- Recommended Sets/Reps: 2 sets of 15-20 reps, utilizing a 4-second descent on each rep.
The Cyclist Squat is a huge bang-for-your-buck movement. It creates an ideal amount of stimulus in the quads and the knees. The extreme range of motion can help take some pressure off of those fragile knees quickly:
Want to still be able to play basketball when you’re an old man? Cyclist squat!
2. Poliquin Split Squat
- Assume a split position and make sure your knees, toes and hips are pointing in the same direction.
- Begin the descent by pushing the knee over the toe and sitting as deep as you can while closing the knee joint.
- Keep the hips forward and the torso vertical.
- Push back off the mid-foot and completely straighten the front leg at the end of your ascent.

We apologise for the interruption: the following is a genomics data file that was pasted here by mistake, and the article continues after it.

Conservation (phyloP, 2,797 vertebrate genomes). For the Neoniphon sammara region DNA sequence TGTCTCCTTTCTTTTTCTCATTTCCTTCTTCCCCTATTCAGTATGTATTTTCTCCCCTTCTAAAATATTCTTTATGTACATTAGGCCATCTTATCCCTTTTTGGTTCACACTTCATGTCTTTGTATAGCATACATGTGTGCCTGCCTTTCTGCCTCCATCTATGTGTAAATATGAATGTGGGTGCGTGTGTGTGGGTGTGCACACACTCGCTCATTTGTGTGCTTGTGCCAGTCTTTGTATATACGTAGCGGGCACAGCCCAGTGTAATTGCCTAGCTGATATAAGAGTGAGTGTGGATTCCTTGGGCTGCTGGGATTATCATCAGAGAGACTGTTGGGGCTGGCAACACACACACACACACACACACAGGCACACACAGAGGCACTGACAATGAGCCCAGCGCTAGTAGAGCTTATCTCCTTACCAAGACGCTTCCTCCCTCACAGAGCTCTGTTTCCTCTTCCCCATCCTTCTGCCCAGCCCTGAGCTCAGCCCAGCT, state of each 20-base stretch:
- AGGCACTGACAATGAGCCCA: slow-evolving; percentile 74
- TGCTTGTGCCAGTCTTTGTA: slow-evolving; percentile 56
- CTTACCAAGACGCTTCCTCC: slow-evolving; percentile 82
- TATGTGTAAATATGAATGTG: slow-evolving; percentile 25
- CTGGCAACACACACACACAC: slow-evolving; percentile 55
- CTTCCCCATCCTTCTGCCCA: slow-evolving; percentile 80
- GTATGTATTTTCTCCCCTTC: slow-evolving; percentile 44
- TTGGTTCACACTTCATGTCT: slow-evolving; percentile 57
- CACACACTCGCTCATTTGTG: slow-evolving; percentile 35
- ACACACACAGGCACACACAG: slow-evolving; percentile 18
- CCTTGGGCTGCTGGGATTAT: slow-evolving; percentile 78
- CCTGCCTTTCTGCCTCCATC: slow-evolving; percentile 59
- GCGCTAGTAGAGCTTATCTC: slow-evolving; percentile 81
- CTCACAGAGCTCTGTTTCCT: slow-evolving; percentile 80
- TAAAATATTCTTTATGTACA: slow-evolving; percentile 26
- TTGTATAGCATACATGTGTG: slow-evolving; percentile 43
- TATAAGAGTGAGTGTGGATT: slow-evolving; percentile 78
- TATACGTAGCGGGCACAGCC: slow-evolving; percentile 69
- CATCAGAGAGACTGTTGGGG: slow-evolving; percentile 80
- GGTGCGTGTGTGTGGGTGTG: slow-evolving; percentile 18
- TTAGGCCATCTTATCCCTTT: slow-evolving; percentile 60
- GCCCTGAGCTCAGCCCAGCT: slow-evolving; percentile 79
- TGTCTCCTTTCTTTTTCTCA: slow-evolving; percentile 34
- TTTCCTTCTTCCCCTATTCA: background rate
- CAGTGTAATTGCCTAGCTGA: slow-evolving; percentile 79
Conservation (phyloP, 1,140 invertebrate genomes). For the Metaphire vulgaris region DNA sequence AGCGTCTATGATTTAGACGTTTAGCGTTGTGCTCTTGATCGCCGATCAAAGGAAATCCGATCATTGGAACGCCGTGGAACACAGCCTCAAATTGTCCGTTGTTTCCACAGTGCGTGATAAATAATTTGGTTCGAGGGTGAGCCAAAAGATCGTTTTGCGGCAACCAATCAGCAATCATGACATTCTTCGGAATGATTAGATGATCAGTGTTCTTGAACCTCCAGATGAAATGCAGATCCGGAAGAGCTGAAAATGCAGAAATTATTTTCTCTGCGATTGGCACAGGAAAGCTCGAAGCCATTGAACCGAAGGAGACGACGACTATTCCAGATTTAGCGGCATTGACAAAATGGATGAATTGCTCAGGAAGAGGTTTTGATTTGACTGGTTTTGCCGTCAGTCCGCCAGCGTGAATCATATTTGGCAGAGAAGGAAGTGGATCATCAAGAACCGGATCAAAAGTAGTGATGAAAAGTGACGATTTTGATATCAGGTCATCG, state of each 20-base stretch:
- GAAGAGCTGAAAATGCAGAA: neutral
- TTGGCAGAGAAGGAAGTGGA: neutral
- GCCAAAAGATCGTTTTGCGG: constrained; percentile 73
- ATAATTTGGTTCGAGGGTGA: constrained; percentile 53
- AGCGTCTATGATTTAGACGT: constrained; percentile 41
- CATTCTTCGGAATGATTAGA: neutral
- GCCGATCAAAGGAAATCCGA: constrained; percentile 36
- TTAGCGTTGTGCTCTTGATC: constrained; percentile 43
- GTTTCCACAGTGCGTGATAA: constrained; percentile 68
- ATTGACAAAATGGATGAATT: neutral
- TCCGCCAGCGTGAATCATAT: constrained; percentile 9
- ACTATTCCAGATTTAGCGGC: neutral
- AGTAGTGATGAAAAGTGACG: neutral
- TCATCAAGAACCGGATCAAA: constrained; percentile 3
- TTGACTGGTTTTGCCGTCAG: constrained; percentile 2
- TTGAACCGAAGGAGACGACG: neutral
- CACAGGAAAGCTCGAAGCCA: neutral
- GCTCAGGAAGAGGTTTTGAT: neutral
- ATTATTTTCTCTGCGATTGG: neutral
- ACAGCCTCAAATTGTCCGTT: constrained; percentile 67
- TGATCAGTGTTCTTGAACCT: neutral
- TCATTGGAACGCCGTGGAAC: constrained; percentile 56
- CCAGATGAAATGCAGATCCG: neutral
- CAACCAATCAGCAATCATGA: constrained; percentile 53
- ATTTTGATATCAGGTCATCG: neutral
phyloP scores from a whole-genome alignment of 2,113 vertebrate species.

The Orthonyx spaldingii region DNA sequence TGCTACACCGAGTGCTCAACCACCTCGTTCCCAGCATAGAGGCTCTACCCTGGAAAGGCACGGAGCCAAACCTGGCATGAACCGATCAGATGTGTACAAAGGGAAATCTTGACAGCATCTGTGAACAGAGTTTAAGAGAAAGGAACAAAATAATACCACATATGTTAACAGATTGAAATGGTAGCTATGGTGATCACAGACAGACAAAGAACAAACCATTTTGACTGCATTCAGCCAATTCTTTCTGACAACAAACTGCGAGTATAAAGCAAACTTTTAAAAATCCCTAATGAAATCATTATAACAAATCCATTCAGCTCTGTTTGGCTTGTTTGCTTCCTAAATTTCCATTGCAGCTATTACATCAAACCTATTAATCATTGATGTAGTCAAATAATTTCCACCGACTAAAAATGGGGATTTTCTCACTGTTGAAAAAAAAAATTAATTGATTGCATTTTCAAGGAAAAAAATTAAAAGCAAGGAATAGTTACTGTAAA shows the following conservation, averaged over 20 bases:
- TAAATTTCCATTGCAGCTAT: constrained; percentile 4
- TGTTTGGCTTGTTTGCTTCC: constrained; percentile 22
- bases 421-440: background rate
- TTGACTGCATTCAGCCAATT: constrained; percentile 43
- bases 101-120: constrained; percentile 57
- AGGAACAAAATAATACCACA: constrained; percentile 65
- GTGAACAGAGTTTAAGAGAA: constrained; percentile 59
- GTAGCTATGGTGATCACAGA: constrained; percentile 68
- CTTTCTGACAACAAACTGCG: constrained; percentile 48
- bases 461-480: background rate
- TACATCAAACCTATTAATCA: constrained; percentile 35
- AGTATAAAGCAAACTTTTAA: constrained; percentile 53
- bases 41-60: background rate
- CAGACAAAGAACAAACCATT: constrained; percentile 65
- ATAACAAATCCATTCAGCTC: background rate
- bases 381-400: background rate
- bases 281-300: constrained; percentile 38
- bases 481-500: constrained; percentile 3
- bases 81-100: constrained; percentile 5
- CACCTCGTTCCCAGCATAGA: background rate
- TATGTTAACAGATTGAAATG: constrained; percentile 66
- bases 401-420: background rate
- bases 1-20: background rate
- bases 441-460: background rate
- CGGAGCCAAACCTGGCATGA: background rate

- Recommended Sets/Reps: 2 sets of 10-15 reps on each side, utilizing a 3-second descent on each rep.
These two variations are great starting points for anyone looking to relieve some pressure off their knees and build a healthier, stronger lower-body. Please seek a qualified professional for more in-depth programming for your specific needs.
At the end of the day, we must always weigh the risk vs. reward during training.
How much fitness can we achieve without risking injury? How can we build lean mass and create a lifestyle that we enjoy? These are the keys to training for life.
One of the biggest issues that we see in the general population is that they worry too much about training intensity instead of training consistency. I believe this is the biggest contributor to weight room-related injuries. Consistency breeds resilience. Health drives performance.
Photo Credit: aywan88/iStock